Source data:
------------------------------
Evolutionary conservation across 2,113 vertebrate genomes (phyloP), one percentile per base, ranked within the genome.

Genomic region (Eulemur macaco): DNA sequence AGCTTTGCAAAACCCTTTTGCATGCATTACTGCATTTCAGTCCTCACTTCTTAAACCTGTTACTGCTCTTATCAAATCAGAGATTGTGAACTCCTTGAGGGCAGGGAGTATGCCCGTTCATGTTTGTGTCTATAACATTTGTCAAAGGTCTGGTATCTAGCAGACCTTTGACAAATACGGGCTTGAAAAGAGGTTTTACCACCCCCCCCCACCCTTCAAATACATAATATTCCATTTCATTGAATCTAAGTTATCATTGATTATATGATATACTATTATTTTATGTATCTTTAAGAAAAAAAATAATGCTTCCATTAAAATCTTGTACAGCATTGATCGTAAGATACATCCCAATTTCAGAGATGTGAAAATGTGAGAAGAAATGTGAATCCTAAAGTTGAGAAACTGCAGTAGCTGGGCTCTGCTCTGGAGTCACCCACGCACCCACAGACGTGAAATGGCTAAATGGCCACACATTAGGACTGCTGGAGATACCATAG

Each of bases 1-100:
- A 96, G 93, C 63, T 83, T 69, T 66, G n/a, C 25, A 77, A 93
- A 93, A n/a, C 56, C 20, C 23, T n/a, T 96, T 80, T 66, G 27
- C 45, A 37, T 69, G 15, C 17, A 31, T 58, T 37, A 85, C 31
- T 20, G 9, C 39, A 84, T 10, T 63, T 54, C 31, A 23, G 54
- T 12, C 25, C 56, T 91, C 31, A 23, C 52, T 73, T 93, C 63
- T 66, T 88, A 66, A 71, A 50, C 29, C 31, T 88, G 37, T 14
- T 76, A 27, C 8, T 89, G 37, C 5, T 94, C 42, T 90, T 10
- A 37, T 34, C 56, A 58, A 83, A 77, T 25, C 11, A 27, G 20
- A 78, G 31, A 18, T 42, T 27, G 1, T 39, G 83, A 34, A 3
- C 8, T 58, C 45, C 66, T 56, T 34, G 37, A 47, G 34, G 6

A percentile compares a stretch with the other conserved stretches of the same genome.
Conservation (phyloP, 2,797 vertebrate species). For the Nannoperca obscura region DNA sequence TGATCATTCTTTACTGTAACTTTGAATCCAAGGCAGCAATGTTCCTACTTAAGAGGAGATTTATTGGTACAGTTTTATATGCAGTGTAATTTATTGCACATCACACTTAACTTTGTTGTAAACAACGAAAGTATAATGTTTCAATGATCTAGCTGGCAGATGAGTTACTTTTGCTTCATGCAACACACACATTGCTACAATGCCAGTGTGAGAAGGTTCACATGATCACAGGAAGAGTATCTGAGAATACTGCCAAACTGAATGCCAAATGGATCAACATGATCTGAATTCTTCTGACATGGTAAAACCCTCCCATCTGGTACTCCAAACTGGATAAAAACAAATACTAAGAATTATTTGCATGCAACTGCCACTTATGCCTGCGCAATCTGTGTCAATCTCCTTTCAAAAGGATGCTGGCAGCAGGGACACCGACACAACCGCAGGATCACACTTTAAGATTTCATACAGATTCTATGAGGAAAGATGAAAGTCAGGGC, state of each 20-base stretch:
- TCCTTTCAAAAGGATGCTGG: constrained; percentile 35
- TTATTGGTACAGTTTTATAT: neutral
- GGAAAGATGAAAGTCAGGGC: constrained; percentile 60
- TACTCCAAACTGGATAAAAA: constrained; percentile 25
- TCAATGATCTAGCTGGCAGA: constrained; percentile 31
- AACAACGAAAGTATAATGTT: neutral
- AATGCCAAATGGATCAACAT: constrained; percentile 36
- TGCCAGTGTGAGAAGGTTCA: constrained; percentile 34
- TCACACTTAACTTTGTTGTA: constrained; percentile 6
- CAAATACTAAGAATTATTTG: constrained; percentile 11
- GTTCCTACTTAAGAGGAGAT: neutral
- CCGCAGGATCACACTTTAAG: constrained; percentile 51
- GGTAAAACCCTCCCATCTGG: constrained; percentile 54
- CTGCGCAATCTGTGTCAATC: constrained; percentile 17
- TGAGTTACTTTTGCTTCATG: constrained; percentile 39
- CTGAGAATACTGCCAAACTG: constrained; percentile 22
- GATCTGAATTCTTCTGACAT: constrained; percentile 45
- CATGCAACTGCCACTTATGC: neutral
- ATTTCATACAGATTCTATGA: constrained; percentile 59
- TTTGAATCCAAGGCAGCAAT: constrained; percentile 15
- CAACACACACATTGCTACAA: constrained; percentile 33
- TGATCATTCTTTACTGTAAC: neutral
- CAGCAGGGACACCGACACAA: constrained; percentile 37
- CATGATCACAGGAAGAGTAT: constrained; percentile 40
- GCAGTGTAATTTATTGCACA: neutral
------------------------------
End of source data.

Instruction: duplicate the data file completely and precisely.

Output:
Evolutionary conservation across 2,113 vertebrate genomes (phyloP), one percentile per base, ranked within the genome.

Genomic region (Eulemur macaco): DNA sequence AGCTTTGCAAAACCCTTTTGCATGCATTACTGCATTTCAGTCCTCACTTCTTAAACCTGTTACTGCTCTTATCAAATCAGAGATTGTGAACTCCTTGAGGGCAGGGAGTATGCCCGTTCATGTTTGTGTCTATAACATTTGTCAAAGGTCTGGTATCTAGCAGACCTTTGACAAATACGGGCTTGAAAAGAGGTTTTACCACCCCCCCCCACCCTTCAAATACATAATATTCCATTTCATTGAATCTAAGTTATCATTGATTATATGATATACTATTATTTTATGTATCTTTAAGAAAAAAAATAATGCTTCCATTAAAATCTTGTACAGCATTGATCGTAAGATACATCCCAATTTCAGAGATGTGAAAATGTGAGAAGAAATGTGAATCCTAAAGTTGAGAAACTGCAGTAGCTGGGCTCTGCTCTGGAGTCACCCACGCACCCACAGACGTGAAATGGCTAAATGGCCACACATTAGGACTGCTGGAGATACCATAG

Each of bases 1-100:
- A 96, G 93, C 63, T 83, T 69, T 66, G n/a, C 25, A 77, A 93
- A 93, A n/a, C 56, C 20, C 23, T n/a, T 96, T 80, T 66, G 27
- C 45, A 37, T 69, G 15, C 17, A 31, T 58, T 37, A 85, C 31
- T 20, G 9, C 39, A 84, T 10, T 63, T 54, C 31, A 23, G 54
- T 12, C 25, C 56, T 91, C 31, A 23, C 52, T 73, T 93, C 63
- T 66, T 88, A 66, A 71, A 50, C 29, C 31, T 88, G 37, T 14
- T 76, A 27, C 8, T 89, G 37, C 5, T 94, C 42, T 90, T 10
- A 37, T 34, C 56, A 58, A 83, A 77, T 25, C 11, A 27, G 20
- A 78, G 31, A 18, T 42, T 27, G 1, T 39, G 83, A 34, A 3
- C 8, T 58, C 45, C 66, T 56, T 34, G 37, A 47, G 34, G 6

A percentile compares a stretch with the other conserved stretches of the same genome.
Conservation (phyloP, 2,797 vertebrate species). For the Nannoperca obscura region DNA sequence TGATCATTCTTTACTGTAACTTTGAATCCAAGGCAGCAATGTTCCTACTTAAGAGGAGATTTATTGGTACAGTTTTATATGCAGTGTAATTTATTGCACATCACACTTAACTTTGTTGTAAACAACGAAAGTATAATGTTTCAATGATCTAGCTGGCAGATGAGTTACTTTTGCTTCATGCAACACACACATTGCTACAATGCCAGTGTGAGAAGGTTCACATGATCACAGGAAGAGTATCTGAGAATACTGCCAAACTGAATGCCAAATGGATCAACATGATCTGAATTCTTCTGACATGGTAAAACCCTCCCATCTGGTACTCCAAACTGGATAAAAACAAATACTAAGAATTATTTGCATGCAACTGCCACTTATGCCTGCGCAATCTGTGTCAATCTCCTTTCAAAAGGATGCTGGCAGCAGGGACACCGACACAACCGCAGGATCACACTTTAAGATTTCATACAGATTCTATGAGGAAAGATGAAAGTCAGGGC, state of each 20-base stretch:
- TCCTTTCAAAAGGATGCTGG: constrained; percentile 35
- TTATTGGTACAGTTTTATAT: neutral
- GGAAAGATGAAAGTCAGGGC: constrained; percentile 60
- TACTCCAAACTGGATAAAAA: constrained; percentile 25
- TCAATGATCTAGCTGGCAGA: constrained; percentile 31
- AACAACGAAAGTATAATGTT: neutral
- AATGCCAAATGGATCAACAT: constrained; percentile 36
- TGCCAGTGTGAGAAGGTTCA: constrained; percentile 34
- TCACACTTAACTTTGTTGTA: constrained; percentile 6
- CAAATACTAAGAATTATTTG: constrained; percentile 11
- GTTCCTACTTAAGAGGAGAT: neutral
- CCGCAGGATCACACTTTAAG: constrained; percentile 51
- GGTAAAACCCTCCCATCTGG: constrained; percentile 54
- CTGCGCAATCTGTGTCAATC: constrained; percentile 17
- TGAGTTACTTTTGCTTCATG: constrained; percentile 39
- CTGAGAATACTGCCAAACTG: constrained; percentile 22
- GATCTGAATTCTTCTGACAT: constrained; percentile 45
- CATGCAACTGCCACTTATGC: neutral
- ATTTCATACAGATTCTATGA: constrained; percentile 59
- TTTGAATCCAAGGCAGCAAT: constrained; percentile 15
- CAACACACACATTGCTACAA: constrained; percentile 33
- TGATCATTCTTTACTGTAAC: neutral
- CAGCAGGGACACCGACACAA: constrained; percentile 37
- CATGATCACAGGAAGAGTAT: constrained; percentile 40
- GCAGTGTAATTTATTGCACA: neutral